Tesla Model S car review
The Tesla S is the most practical electric car yet, but at a very big price.
What is it?
The most convincing electric car yet seen, but at a high price. The Tesla is luxurious, thoroughly enjoyable to drive and has a range between recharges more than double that of most other EVs.
How safe is it?
There is no Euro NCAP crash test rating for it yet, but it scored very highly with top marks and a five star result in equivalent US safety tests by the National Highway Traffic Safety Administration.
Who should buy one?
Green-minded, technology-keen drivers who like their motoring to be smooth, silent and cosseting. Anyone who is minded to save the planet and has the income to afford a lavish outlay.
DRIVING AND PERFORMANCE
The scepticism many of us have about electric cars, their performance and especially their range, is swept away by the Tesla. Under ideal conditions it can cover just over 300 miles on a single charge. Realistically it is more like 260 miles in real-world driving, but that is more than enough to drive at motorway pace from London to Bristol or Birmingham without worrying about running out of stored battery power on the way.
The snag is that you can’t just pop into any filling station on route to top up. The limitation of Britain’s current EV charging infrastructure means that you have to plan where to recharge. At a 32-amp public charging point a full re-charge would take 15 hours. A high-output Rapidcharger will do it in half that. Using a standard three-pin domestic plug is very slow, taking all night for a decent top-up and up to 24 hours for a full recharge. Tesla is installing a network of Superchargers that will be free for owners to use, and deliver a half-charge in 20 minutes, and a full charge in 70 minutes.That’s more like it.
Performance is stunning. This is a seriously quick car, capable of 130 miles an hour if it were legal, and with a 0-62 mph acceleration time to match a Ferrari. The snag is that if you use the Tesla’s considerable performance lavishly, the battery pack empties pretty rapidly too.
Pacing your trip more moderately to be range-considerate, the Model S is still gorgeous to drive: smooth, quiet, responsive, beautifully refined, with a creamy ride on an even surface and crisp steering. The brakes feel powerful, and can be set to grab back some energy through regenerative braking. On coarser road surfaces the ride can become a bit choppy, but the overall driving experience is of a quick and high-class car that is blissfully quiet and very comfortable.
SPACE AND PRACTICALITY
You certainly are not squeezed for space in the Tesla. It is almost five metres long and nearly 2.2 metres wide. Head room and leg space inside the car are very generous. There are full-size seats for five people, with another pair of reward-facing child-size seats that stow under the rear boot floor.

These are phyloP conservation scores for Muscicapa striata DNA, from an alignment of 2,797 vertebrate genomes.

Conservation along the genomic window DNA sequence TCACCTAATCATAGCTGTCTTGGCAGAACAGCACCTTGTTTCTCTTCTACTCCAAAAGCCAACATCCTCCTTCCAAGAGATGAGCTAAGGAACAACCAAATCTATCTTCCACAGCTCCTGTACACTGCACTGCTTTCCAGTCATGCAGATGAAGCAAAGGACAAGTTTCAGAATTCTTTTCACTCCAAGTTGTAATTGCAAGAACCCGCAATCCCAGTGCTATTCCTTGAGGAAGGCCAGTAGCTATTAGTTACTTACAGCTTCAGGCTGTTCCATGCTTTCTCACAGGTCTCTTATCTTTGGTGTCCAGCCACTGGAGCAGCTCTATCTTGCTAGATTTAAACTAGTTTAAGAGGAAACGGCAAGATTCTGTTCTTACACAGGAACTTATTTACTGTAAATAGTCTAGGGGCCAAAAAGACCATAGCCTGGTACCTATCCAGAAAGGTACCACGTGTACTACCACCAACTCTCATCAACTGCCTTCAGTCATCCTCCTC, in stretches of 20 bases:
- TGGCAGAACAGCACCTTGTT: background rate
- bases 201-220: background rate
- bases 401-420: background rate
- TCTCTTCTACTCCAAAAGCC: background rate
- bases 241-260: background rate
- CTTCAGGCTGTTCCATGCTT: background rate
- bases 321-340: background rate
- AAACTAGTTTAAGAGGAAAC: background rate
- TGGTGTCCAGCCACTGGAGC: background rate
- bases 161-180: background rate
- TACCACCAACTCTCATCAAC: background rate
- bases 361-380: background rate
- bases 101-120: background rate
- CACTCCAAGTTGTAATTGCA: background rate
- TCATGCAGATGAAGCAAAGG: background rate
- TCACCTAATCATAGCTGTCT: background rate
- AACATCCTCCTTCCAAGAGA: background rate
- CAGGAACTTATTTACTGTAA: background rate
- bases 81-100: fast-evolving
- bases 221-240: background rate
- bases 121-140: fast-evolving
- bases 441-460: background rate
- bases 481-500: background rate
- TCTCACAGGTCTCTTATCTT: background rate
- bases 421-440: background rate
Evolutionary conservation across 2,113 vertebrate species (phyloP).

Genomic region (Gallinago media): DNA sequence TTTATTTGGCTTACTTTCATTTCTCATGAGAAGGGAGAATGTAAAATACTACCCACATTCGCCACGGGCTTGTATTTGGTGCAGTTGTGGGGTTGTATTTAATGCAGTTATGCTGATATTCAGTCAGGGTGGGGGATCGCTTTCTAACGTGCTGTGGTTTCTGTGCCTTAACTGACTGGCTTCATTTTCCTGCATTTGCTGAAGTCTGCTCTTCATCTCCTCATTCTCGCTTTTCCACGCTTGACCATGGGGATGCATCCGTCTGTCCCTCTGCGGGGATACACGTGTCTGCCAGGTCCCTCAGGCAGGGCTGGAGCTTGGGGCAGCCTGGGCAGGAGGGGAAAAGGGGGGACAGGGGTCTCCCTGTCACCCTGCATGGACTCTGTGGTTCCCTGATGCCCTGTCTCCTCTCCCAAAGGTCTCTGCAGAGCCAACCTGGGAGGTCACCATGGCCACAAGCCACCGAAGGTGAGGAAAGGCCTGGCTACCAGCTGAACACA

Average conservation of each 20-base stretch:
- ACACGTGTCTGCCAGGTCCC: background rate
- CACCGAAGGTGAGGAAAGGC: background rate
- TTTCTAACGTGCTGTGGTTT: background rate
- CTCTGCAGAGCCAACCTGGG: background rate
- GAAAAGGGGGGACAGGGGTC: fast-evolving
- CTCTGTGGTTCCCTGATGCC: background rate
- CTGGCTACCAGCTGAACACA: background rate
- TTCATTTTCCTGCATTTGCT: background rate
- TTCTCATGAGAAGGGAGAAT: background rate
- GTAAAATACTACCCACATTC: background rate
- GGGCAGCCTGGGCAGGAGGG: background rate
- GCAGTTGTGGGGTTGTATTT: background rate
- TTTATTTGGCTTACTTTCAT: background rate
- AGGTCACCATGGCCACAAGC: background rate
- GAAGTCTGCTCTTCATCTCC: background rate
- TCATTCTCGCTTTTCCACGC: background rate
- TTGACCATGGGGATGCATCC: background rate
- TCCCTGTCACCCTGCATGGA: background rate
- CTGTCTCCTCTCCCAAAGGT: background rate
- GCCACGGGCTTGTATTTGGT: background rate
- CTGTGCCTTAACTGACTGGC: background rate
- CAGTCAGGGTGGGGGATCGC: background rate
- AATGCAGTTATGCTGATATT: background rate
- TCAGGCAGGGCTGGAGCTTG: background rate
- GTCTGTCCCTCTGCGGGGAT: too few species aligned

The car’s big doors open wide for easy access, and the rear tailgate can be opened remotely by pressing the tail of the car-shaped key fob. You can also unlatch the bonnet this way, by pressing the front of the fob.There are front map lights and rear reading lights, the automatic climate control is dual zone, and there are two USB ports and a 12v power outlet for media connection and phone charging.
The huge battery pack in conveniently under the entire floor. Because there is no engine, the car has two boots: a massive 745 litres at the back, stretching to 1,645 litres with the rear seats folded. Then there is another smaller boot under the bonnet at the front, adding a further 150 litres of luggage capacity.
This is a big car with a good level of in-built safety provision. It is equipped with traction control and electronic stability control. There are six standard equipment airbags, and the front seatbelts have pre-tensioners and load limiters. All three rear seats have ISOFIX tethers for securing child safety equipment. There is a rollover crash sensor. The Model S is fit for a five-star rating under Euro NCAP crash test programme, according to its performance in comparable US crash tests.
One wow factor is a miniature Model S-shaped key fob to remotely open the car and operate the boot lid and bonnet. Another is the biggest sat-nav screen you’ll find in any car: it fills the centre of the dash panel and stretches 17 inches long, where others boast eight-inch screens. Air suspension gives a cushioning ride, and there is a Performance Plus handling package that glues the Tesla to the bends.
The Tesla is an electric supercar with a price to match. The Model S range starts from around £55,000, but this high performance range-topper with a lavish list of kit costs very close to six figures. It is expensive to insure too, in the top group on the ABI scale. Running costs should be low, though, with free entry to the London congestion charge zone, no tax payable as a company car, and free battery top-up at a Tesla supercharger.
The most practical electric car yet, but at a very big price.
AT A GLANCE:
Price: £98,000 as tested
Performance: 0-62mph in 4.2 seconds
Range: up to 312 miles
Insurance: Group 50
Tax: Band A (£0 first year)
Figures for the Model S P85+